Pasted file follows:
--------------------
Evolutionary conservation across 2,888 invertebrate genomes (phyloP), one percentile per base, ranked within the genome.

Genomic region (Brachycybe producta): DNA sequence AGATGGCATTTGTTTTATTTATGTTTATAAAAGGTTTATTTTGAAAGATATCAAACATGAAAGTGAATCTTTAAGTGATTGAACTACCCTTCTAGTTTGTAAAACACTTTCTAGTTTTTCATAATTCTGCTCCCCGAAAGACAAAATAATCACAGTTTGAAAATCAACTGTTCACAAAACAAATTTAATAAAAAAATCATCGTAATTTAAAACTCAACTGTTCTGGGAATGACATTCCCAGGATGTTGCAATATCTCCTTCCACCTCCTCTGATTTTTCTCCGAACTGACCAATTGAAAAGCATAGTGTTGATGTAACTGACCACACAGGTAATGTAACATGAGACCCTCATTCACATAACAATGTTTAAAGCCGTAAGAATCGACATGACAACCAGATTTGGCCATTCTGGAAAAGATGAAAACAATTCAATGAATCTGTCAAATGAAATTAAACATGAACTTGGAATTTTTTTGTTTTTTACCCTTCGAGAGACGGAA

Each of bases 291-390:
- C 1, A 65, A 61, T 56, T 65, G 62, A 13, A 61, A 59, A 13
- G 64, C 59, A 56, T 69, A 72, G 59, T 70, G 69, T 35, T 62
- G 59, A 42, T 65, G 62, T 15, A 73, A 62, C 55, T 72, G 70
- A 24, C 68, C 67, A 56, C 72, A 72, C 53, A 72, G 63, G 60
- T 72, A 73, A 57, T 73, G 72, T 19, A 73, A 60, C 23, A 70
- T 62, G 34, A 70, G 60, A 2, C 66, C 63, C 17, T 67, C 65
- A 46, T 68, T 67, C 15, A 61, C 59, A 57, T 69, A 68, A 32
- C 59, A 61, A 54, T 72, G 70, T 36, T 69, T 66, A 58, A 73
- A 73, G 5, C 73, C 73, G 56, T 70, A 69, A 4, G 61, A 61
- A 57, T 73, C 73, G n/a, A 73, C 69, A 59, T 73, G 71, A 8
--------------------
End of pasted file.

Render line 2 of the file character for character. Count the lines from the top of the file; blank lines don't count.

Genomic region (Brachycybe producta): DNA sequence AGATGGCATTTGTTTTATTTATGTTTATAAAAGGTTTATTTTGAAAGATATCAAACATGAAAGTGAATCTTTAAGTGATTGAACTACCCTTCTAGTTTGTAAAACACTTTCTAGTTTTTCATAATTCTGCTCCCCGAAAGACAAAATAATCACAGTTTGAAAATCAACTGTTCACAAAACAAATTTAATAAAAAAATCATCGTAATTTAAAACTCAACTGTTCTGGGAATGACATTCCCAGGATGTTGCAATATCTCCTTCCACCTCCTCTGATTTTTCTCCGAACTGACCAATTGAAAAGCATAGTGTTGATGTAACTGACCACACAGGTAATGTAACATGAGACCCTCATTCACATAACAATGTTTAAAGCCGTAAGAATCGACATGACAACCAGATTTGGCCATTCTGGAAAAGATGAAAACAATTCAATGAATCTGTCAAATGAAATTAAACATGAACTTGGAATTTTTTTGTTTTTTACCCTTCGAGAGACGGAA